2. What Types of Financial Services Are Available to MRBs?
Second, what is not there that should be there is the types of financial services that these banks and credit unions are providing MRBs, and which of those services result in Marijuana Priority and Termination SARs. Depository institutions offer a broad array of products and services, from investment advice to insurance to treasury management to loans to deposit accounts: which of those products and services are riskier than others? Knowing that insurance or treasury management products are not leading to Marijuana Priority or Termination SARs may encourage more banks and credit unions to engage with MRBs.
3. What Types of Banks and Credit Unions Are Actively Banking MRBs?
Third, what is not there that should be there is the types and sizes of banks and credit unions that are providing banking services to MRBs: FinCEN could identify the number of banks by primary regulator, by size (community, mid-size, and large are designations used by the bank regulatory agencies), and by location (which state).
4. How Many, What Types of, and in Which States do MRBs Have Access to Banking Services?
Fourth, what is not there that should be there is the number and types and locations of marijuana related businesses that are receiving banking services. There is a clue in the FinCEN data as to the number of MRBs being banked: a Marijuana Limited SAR is required to be filed every quarter for every MRB that is simply receiving banking services, with nothing unusual or suspicious about its activity, and a Marijuana Priority SAR is required to be filed when a depository institution is providing banking services to the MRB while further investigation is being conducted to determine if the MRB is violating any of the Cole Memo priorities. What we do not know, though, is how many MRBs are being reported in each SAR. But assuming that each SAR reports one MRB, we can look at the total number of Marijuana Limited and Priority SARs over time to get a rough estimate (guess?) that there are less than 9,000 MRBs being actively banked in the United States:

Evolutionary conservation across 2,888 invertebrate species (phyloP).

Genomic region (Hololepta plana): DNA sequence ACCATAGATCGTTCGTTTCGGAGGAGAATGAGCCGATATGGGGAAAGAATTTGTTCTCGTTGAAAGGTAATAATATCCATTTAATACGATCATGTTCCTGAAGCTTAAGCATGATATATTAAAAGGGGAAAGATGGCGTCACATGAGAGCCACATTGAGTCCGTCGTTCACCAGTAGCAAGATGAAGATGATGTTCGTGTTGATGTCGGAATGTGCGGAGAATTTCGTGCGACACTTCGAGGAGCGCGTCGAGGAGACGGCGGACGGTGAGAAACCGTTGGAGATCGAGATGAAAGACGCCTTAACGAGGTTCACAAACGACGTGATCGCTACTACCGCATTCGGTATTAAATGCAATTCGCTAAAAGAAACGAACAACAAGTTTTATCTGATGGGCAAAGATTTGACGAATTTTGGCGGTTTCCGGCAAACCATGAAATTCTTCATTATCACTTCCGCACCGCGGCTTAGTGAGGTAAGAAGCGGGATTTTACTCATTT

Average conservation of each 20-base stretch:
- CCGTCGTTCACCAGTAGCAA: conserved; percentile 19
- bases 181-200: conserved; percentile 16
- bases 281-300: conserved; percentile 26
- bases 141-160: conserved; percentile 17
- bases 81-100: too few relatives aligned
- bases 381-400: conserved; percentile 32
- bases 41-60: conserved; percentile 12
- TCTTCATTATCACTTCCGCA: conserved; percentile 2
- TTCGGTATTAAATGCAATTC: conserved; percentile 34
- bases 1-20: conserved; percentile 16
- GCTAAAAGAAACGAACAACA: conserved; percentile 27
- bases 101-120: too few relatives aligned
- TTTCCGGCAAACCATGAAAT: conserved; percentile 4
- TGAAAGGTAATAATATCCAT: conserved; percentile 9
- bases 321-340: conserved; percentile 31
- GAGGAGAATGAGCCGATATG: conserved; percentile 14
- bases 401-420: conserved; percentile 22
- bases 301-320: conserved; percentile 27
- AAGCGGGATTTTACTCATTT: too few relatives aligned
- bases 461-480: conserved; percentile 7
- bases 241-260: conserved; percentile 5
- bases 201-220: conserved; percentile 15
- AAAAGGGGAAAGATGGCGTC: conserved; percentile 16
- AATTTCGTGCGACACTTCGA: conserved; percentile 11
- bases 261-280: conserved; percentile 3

- Total Number of Marijuana Limited and Priority SARs 1Q 2019 – 61,036 + 6,067 = 67,103
- Total Number of Marijuana Limited and Priority SARs 2Q 2019 – 68,378 + 6,894 = 75,272 (an increase of 8,169)
- Total Number of Marijuana Limited and Priority SARs 3Q 2019 – 76,203 + 7,821 = 84,024 (an increase of 8,752)
If this “one SAR/one MRB” assumption is wrong – and it probably is wrong, then there may be many more MRBs with access to banking services. But without having the information, we simply don’t know.
For the background on these quarterly marijuana reports, see a number of articles I’ve written, most recently in a June 25, 2019 article titled “FinCEN Updates Its Marijuana SAR Data, But Actionable Information is Still Needed” FinCEN Marijuana Article 6-25-19.